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UK zoo refused licence after close to 500 animals die in four years
POSTED 06 Mar 2017 . BY Tom Anstey
A troubled zoo in Cumbria, UK, where it was recently revealed had had close to 500 animals die in its care in less than four years, has been refused a new licence to run it following a unanimous decision by the local council.

South Lakes Safari Zoo in Dalton had had 486 animals die under its care between 2013 and 2016 – a death rate of roughly 12 per cent during the period.

Tony Callister, chair of the council’s licensing committee, said the decision was made because it was not satisfied that conservation matters referred to in the Zoo Licensing Act would be implemented.

The zoo, which is home to more than 1,500 animals has had its inhabitants die for a number of reasons, including emaciation, hypothermia, electrocution and more.

According to a report on conditions at the attraction, zoo inspectors found “significant problems caused by overcrowding, poor hygiene, poor nutrition, lack of suitable animal husbandry and a lack of any sort of developed veterinary care”, adding that Barrow Council should consider prosecuting zoo founder David Gill under the Animal Welfare Act for allowing animals to suffer.

The zoo has experienced a number of problems in recent times. On 17 December 2015, the council raised several concerns about the zoo, issuing an order to prove within 28 days that walkways were safe. The zoo responded in a statement, with management saying they felt “harassed” to the point that they were unable to continue under such conditions.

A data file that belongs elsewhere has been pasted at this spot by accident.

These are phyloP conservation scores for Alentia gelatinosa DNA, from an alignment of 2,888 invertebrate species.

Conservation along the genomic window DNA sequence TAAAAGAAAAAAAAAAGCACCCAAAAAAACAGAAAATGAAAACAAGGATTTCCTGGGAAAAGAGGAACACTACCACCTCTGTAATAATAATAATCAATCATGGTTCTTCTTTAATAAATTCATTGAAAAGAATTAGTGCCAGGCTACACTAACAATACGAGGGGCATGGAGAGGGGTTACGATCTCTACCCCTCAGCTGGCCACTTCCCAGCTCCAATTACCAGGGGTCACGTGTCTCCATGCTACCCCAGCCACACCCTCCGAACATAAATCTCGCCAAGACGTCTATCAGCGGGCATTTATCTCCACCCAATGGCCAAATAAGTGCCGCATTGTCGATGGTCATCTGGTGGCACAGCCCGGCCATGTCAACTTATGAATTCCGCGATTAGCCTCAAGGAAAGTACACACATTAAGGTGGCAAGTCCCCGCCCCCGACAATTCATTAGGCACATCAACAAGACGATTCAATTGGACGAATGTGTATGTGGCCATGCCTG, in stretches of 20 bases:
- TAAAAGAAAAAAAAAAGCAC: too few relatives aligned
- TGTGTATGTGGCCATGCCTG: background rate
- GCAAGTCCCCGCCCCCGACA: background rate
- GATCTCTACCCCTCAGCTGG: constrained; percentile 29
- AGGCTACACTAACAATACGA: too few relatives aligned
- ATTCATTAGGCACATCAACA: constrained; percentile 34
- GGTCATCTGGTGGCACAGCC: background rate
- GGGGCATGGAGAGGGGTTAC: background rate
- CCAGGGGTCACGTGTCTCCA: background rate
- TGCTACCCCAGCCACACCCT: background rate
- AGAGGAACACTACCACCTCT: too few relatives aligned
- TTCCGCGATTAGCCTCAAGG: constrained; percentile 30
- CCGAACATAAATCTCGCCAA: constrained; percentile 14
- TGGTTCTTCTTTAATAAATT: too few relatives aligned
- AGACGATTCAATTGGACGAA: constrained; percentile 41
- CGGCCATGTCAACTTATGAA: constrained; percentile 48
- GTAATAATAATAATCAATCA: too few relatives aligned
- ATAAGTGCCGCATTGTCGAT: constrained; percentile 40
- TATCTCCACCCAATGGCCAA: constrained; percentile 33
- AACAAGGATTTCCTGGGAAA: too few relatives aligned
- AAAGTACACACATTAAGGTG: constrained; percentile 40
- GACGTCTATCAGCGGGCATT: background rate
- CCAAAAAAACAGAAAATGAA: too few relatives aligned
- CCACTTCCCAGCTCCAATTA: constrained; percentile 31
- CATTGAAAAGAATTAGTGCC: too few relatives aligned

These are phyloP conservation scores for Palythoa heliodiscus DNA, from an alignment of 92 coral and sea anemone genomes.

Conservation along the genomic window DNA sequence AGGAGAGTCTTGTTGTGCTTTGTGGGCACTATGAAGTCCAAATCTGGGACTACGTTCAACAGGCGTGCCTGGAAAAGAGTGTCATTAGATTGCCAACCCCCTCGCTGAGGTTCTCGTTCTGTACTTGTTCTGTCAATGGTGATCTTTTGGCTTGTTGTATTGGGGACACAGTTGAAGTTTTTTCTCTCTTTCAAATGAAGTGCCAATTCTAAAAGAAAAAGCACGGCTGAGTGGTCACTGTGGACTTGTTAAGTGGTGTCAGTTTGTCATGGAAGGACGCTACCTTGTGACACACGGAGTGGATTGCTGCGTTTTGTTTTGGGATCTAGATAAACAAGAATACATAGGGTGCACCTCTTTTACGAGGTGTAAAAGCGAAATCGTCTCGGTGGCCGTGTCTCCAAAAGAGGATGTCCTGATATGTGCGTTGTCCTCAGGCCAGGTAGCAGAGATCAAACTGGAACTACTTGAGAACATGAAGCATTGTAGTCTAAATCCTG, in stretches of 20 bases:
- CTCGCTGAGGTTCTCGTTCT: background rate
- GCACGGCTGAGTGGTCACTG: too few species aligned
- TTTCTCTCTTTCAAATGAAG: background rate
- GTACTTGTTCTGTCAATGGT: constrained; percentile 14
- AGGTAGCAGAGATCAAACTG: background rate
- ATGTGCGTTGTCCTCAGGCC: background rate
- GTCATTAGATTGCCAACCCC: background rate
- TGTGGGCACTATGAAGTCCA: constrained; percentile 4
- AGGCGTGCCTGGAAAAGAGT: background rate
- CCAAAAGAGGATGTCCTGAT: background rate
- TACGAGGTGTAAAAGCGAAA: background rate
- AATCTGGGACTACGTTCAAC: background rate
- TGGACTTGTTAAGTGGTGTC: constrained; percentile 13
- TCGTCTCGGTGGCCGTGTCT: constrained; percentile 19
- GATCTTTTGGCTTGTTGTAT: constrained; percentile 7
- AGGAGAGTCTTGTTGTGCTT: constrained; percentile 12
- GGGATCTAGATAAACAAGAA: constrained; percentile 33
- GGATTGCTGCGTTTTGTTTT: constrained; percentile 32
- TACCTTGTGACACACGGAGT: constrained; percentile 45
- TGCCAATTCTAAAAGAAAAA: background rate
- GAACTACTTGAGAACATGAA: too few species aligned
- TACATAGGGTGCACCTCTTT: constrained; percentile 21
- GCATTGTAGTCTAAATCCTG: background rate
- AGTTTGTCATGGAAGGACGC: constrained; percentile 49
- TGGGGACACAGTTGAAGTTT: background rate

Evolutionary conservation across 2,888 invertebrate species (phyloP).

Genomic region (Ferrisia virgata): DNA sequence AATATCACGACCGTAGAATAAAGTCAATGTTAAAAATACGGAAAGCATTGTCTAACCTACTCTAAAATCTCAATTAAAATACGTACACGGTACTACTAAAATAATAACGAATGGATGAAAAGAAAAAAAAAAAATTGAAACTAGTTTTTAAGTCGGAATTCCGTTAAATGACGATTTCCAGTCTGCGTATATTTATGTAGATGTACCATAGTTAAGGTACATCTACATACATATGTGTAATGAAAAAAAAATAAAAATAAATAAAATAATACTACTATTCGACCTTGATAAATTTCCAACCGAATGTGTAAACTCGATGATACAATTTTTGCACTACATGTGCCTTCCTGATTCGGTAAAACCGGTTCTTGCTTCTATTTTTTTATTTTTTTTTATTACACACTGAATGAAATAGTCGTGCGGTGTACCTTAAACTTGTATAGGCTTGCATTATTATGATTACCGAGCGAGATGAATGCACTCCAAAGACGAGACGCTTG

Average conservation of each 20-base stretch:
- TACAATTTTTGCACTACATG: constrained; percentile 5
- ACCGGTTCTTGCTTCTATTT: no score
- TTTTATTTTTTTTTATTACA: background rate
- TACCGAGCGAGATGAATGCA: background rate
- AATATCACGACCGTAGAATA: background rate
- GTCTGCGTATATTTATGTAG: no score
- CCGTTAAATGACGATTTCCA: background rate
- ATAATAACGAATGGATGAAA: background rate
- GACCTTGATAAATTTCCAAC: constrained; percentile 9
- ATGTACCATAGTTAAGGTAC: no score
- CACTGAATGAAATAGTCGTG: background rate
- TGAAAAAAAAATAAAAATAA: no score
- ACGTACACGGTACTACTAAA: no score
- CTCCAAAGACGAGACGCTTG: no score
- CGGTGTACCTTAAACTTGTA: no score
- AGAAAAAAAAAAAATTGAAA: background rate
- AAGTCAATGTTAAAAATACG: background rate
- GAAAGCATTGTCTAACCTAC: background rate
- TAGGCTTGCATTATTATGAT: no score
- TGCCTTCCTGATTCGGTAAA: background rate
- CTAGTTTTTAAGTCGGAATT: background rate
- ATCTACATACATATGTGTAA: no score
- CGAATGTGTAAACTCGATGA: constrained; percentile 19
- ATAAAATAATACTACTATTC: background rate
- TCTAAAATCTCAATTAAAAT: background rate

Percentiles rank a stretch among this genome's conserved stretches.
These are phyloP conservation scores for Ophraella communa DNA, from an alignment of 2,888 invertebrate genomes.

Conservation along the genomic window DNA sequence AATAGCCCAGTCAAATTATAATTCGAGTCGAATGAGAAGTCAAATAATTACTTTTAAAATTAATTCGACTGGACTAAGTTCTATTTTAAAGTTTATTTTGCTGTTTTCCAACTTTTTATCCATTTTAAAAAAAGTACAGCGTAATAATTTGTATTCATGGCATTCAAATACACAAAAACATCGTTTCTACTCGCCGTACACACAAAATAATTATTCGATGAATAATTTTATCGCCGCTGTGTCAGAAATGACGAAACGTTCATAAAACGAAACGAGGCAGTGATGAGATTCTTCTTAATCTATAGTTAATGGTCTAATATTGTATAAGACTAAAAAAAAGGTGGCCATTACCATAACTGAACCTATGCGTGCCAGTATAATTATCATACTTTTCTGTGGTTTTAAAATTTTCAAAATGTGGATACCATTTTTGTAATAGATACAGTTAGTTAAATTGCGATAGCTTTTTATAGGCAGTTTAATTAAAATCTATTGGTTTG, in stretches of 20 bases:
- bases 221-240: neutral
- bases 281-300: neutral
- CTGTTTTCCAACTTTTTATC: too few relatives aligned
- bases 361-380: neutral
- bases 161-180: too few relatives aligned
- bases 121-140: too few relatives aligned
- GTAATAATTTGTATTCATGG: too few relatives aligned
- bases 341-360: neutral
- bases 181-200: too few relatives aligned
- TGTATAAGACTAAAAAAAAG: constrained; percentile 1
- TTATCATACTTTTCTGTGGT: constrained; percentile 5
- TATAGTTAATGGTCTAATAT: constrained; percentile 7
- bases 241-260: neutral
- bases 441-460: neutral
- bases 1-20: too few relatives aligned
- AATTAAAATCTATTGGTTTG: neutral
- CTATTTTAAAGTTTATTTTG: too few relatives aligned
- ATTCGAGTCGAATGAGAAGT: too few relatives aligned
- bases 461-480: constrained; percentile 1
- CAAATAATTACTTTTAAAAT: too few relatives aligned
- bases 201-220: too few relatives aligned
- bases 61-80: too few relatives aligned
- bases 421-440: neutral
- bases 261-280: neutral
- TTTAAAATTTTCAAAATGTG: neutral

The zoo was set to close down permanently on 11 January last year, but the Safari Zoo Nature Foundation – a charity run by the zoo – took up management of the park.

Last June the zoo was fined £255,000 (US$313,000, €295,000) in relation to the death of keeper Sarah McClay, who was mauled to death by a Sumatran tiger in 2013.

The zoo was awarded a six-year licence to operate in June 2010 and the council received an application for renewal from Gill in January 2016. In July the renewal application, saying that Gill was “not a fit and suitable person” to manage the zoo. The ruling was appealed however, meaning the existing licence remained in force until the application was processed or withdrawn.

Another application has now been made by Karen Brewer on behalf of Cumbria Zoo Ltd. Though issued with a formal closure notice, the zoo can remain open temporarily pending a review.
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NEWS
UK zoo refused licence after close to 500 animals die in four years
POSTED 06 Mar 2017 . BY Tom Anstey
A troubled zoo in Cumbria, UK, where it was recently revealed had had close to 500 animals die in its care in less than four years, has been refused a new licence to run it following a unanimous decision by the local council.

South Lakes Safari Zoo in Dalton had had 486 animals die under its care between 2013 and 2016 – a death rate of roughly 12 per cent during the period.

Tony Callister, chair of the council’s licensing committee, said the decision was made because it was not satisfied that conservation matters referred to in the Zoo Licensing Act would be implemented.

The zoo, which is home to more than 1,500 animals has had its inhabitants die for a number of reasons, including emaciation, hypothermia, electrocution and more.

According to a report on conditions at the attraction, zoo inspectors found “significant problems caused by overcrowding, poor hygiene, poor nutrition, lack of suitable animal husbandry and a lack of any sort of developed veterinary care”, adding that Barrow Council should consider prosecuting zoo founder David Gill under the Animal Welfare Act for allowing animals to suffer.